Published by Alex Hodgson on March 23, 2018
Automated Terpene Analysis Using VUV Analyze
Up until now, I’ve been presenting terpenes data to you using traditional methods, identifying peaks based on retention time and using an external calibration curve to obtain absolute quantitative data. However, there is another type of quantitation that is well utilized by VUV technology: time interval deconvolution (TID). We’ve previously demonstrated the power and speed of TID using the VUV Analyze PIONA+ software package, particularly in the analysis of gasoline with ASTM method D8071. Because essential oils are pure mixtures of known terpenes, we should be able to treat them much like a gasoline sample (another complex mixture of known compounds) and quickly determine a percent composition using TID.
What makes TID unique is that instead of specifying integration or other quantitation windows for individual analytes, the entire chromatogram is broken down into regular time intervals (for terpenes analysis, every 0.005 minutes). For each time interval, the absorbance spectrum is matched against the reference spectra in a given library, and the fit with the best analyte(s) is made. Because the spectral data behaves according to the Beer-Lambert Law, the measured absorbance spectrum is simply the sum of the individual analyte spectra, which makes resolving co-elutions straightforward (Figures 1a-c). This process is performed at every time interval in the specified time range, and the total contribution of each analyte is summed for a “total response” value. This value can then be weighted with a relative response factor, density, and external calibration curve to yield a relative mass percentage, relative volume percentage, and absolute concentration, respectively (Figure 1d). Thankfully all these algorithms happen under the hood, so all you need to do is load in your sample run and hit go!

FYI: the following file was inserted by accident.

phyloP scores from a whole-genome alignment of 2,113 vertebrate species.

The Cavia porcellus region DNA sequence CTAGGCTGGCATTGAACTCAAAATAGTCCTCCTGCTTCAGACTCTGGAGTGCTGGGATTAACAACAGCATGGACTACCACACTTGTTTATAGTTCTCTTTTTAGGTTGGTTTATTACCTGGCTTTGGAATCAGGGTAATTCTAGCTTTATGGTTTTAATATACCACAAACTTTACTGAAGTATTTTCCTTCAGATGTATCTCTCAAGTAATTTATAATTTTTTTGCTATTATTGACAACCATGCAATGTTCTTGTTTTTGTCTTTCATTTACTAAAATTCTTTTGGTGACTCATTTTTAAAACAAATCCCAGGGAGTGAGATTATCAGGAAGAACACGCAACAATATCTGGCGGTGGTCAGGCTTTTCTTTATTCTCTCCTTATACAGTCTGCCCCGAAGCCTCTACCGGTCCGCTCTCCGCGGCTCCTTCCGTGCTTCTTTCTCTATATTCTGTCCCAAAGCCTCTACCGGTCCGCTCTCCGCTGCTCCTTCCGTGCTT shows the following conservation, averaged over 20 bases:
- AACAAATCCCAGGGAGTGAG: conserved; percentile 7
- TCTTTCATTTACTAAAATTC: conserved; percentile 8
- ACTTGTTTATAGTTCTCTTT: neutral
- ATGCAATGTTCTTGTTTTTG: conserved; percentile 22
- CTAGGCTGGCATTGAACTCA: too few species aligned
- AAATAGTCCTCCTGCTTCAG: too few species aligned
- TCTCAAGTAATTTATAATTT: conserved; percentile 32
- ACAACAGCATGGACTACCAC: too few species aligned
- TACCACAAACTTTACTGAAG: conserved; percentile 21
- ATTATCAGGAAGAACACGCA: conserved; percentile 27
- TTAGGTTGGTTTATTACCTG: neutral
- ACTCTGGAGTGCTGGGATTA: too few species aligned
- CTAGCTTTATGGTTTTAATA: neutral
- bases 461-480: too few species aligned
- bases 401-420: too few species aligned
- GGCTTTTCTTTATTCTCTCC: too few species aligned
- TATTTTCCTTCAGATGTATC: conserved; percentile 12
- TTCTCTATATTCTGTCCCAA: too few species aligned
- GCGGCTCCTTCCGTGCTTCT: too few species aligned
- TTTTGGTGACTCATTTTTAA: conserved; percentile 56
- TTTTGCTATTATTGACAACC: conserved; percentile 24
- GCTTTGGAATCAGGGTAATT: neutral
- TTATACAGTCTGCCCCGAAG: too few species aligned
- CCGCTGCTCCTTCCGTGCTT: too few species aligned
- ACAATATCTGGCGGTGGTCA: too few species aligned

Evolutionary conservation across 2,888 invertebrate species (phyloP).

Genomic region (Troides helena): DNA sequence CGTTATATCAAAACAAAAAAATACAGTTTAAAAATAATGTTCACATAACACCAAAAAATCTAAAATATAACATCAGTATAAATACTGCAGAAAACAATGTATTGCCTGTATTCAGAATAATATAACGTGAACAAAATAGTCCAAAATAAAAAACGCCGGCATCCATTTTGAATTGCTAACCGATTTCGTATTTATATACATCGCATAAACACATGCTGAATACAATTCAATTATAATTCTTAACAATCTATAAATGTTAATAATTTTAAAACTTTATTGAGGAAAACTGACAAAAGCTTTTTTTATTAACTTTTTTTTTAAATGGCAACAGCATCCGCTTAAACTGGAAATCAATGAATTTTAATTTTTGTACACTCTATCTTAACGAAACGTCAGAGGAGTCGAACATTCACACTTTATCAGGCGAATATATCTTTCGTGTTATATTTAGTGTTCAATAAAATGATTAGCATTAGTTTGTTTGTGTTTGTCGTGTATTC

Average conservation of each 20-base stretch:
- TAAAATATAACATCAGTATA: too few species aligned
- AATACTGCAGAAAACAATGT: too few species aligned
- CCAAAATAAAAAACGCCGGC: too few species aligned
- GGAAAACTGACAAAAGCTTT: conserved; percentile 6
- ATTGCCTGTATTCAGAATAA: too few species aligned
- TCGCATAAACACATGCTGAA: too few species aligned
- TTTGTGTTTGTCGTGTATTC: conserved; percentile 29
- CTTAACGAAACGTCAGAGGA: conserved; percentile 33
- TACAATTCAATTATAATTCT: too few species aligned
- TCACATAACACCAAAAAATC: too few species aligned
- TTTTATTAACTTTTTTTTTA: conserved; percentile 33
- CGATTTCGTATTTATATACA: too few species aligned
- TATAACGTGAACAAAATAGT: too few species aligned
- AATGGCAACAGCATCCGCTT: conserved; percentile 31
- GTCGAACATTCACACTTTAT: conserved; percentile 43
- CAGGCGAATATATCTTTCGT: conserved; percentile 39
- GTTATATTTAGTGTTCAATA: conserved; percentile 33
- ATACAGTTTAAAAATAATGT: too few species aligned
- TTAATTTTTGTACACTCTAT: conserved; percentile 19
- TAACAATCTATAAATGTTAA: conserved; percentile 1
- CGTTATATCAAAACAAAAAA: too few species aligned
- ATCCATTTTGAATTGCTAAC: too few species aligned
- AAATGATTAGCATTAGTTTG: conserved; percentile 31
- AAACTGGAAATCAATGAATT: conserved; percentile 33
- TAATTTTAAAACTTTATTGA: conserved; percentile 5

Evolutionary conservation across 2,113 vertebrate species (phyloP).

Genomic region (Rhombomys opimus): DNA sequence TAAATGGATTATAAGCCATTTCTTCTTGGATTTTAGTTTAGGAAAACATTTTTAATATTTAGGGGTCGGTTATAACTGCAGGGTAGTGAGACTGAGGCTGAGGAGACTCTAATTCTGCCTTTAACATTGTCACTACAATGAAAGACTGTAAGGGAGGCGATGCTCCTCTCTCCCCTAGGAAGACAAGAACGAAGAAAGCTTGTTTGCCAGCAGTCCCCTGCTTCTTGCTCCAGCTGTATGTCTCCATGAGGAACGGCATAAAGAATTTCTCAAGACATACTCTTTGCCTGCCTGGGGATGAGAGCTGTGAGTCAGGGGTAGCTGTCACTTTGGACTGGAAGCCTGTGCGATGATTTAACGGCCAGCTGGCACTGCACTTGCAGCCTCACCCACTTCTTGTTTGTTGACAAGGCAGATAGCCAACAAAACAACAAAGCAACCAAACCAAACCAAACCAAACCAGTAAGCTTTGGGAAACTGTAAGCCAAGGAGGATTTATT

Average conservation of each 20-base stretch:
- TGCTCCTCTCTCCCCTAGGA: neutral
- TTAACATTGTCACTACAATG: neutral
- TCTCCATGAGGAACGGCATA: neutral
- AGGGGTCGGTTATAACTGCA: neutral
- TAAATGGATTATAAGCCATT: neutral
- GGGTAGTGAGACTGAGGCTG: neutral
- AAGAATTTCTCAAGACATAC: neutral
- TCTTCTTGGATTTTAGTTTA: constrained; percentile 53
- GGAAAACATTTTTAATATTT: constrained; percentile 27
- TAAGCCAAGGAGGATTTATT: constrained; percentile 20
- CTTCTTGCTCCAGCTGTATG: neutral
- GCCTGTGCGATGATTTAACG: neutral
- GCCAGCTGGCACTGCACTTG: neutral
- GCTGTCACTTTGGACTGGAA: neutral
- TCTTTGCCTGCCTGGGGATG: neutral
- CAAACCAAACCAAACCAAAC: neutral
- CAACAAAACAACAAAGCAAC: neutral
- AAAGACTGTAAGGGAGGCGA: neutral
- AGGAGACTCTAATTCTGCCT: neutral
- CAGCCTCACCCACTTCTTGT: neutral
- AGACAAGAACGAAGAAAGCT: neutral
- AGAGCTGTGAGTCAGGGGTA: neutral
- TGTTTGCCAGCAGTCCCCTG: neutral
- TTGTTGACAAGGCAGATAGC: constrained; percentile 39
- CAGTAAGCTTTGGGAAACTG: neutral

Or in this case…